I might be a bit behind the curve here, but I’ve just realised something. When getting stuff done, having the greatest tools and processes is fine but if you don’t use them you might as well not have them. And to use them you need to be in control of your mind. The mental game is paramount.
Achievement, at any level, is about the methodology AND mindset. I guess my realisation is not so much about the importance of mindset but is about the fact that although we understand the importance of mindset we still do so very little about it.
Education seldom addresses it. Most coaches barely touch on it. Why?
Because it’s hard? Because it’s a bit wooo-wooo?
But it’s half the game, and probably more.
If I was presented with a choice between –
1. Having the best tools and processes in the world but seldom using them because of some mental barrier like procrastination, and
2. Having good enough tools but a mindset that not only didn’t hinder me but helped me…
I’d go for the latter every time. Who wouldn’t?
There will always be a need for better tools and processes but I think most of that stuff is readily available and of high quality:
- Sales as a process is understood (transactional and consultative)
- Marketing is understood
- Operational excellence is understood
- Strategic planning as a process is understood
It’s all available. You may not have it in your head but you can get the overview for nothing from Google and if you want the complete toolbox someone will sell it to you.
But distinction in performance comes from mastering the mental game.
The sports people have known this for ages.
There’s two levels to this –
First level – throw out the rubbish…
When not fully commanded by you, your mind has a tendency to produce rubbish: procrastination, fear, negative self-talk, biases, prejudices, bad beliefs, tribalism, being a slave to emotions – and that’s just me…
I cannot take each of these apart in a 600 word article. Suffice to say, it’s all rubbish and none of it has a place in anyone’s head.
Second level – putting your mind to good use…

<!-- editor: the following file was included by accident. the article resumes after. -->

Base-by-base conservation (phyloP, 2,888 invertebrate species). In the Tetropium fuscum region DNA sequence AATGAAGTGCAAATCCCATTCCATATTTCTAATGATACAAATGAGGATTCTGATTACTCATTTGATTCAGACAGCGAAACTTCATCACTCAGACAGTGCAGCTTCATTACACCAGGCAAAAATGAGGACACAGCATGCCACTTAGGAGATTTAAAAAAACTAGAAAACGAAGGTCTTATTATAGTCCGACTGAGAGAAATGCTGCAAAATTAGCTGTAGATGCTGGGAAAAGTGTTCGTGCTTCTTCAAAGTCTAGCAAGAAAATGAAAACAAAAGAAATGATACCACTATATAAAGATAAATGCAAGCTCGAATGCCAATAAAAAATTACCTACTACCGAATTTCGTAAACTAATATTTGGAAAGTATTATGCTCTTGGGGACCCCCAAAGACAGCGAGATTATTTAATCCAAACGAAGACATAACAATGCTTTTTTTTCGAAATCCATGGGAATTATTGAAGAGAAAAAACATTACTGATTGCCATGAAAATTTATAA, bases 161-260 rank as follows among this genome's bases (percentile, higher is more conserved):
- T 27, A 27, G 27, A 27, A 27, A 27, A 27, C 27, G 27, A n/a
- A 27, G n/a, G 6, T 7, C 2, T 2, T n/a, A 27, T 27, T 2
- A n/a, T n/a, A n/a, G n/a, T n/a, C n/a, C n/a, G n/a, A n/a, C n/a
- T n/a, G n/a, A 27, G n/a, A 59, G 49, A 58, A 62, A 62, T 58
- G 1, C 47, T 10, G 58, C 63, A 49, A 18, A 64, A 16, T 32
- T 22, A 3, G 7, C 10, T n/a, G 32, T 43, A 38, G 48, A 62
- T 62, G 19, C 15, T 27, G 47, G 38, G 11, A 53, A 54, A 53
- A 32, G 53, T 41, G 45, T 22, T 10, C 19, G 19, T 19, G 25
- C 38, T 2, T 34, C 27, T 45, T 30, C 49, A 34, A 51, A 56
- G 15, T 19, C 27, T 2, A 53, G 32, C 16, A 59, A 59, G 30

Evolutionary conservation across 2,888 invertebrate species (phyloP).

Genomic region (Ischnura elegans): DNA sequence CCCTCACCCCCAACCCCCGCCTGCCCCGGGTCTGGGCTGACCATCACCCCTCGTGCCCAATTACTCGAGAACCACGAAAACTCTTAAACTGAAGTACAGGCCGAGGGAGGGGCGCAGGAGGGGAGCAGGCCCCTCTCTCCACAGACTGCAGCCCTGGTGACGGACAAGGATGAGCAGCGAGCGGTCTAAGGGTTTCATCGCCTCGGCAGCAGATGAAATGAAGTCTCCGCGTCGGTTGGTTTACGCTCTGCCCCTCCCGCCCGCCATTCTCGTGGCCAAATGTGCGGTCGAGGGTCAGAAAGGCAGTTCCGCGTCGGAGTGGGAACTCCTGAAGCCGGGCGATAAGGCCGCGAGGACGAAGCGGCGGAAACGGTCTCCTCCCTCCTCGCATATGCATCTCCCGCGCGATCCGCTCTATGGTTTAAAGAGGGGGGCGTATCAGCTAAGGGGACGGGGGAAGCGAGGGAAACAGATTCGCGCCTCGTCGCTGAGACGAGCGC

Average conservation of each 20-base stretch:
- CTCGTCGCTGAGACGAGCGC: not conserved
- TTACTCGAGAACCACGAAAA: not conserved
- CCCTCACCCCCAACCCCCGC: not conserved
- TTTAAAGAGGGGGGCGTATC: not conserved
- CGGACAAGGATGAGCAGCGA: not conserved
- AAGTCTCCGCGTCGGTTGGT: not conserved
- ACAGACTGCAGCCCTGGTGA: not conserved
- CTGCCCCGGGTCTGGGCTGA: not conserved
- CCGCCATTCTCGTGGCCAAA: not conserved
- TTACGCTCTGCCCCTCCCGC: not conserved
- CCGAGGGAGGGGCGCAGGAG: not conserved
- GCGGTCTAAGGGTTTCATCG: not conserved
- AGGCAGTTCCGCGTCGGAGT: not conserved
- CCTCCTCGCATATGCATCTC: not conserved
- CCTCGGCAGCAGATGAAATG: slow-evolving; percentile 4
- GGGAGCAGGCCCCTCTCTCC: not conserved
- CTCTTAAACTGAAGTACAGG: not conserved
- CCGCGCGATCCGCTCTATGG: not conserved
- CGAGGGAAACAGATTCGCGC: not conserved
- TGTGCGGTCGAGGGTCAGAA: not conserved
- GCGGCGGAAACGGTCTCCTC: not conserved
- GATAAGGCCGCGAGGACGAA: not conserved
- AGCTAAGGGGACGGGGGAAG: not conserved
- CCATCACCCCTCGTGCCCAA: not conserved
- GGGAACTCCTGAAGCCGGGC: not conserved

Taking charge – you being aware of everything that your mind injects into your consciousness and you deciding whether or not to keep the thought. If the thought doesn’t serve you, reject it pretty quickly.
- Taking the time to consider what’s possible and seeing all barriers as temporary and surmountable. In other words, thinking BIG. Genuinely believing that the sky is, in fact, the limit.
- Realising you have free will and actually using it.
- Constantly pushing your comfort zone.
- Learning continuously. (Really – if we are not learning what are we doing?)
Once again, the sports people are showing us the way. Top athletes these days have physios and coaches of course but they also have head doctors as well. Because once the 10,000 hours of training has been done (4 hours a day 5 days a week for a decade) and the body has reached its potential, the mind will make you or break you. The mind will either make you transcendent, or will trip you up on the final lap.
I am not sure why we neglect the mindset issue. Maybe it’s because education is, rightly, at least for a while, tools-based. We need the three R’s. But to keep going solely on the tools-track is robotic. As we mature and the normal stuff becomes routine, we need to look further afield for development. We need to look at our mindset.
We need to think more like top athletes (but without the 10,000 hours of slog).
And this is good because mindset is within our sphere of control. Looking for a new tool…”I need a better spanner”… is pretty close to a workman blaming his tools. It’s an externalisation. This is never good.
But “I’m going to master the inner game of mindset” sounds like something we can actually do. We might not know how but we’ll work it out.
And this is an internalisation which is…
a) better than an externalisation…
b) the first step to self-mastery…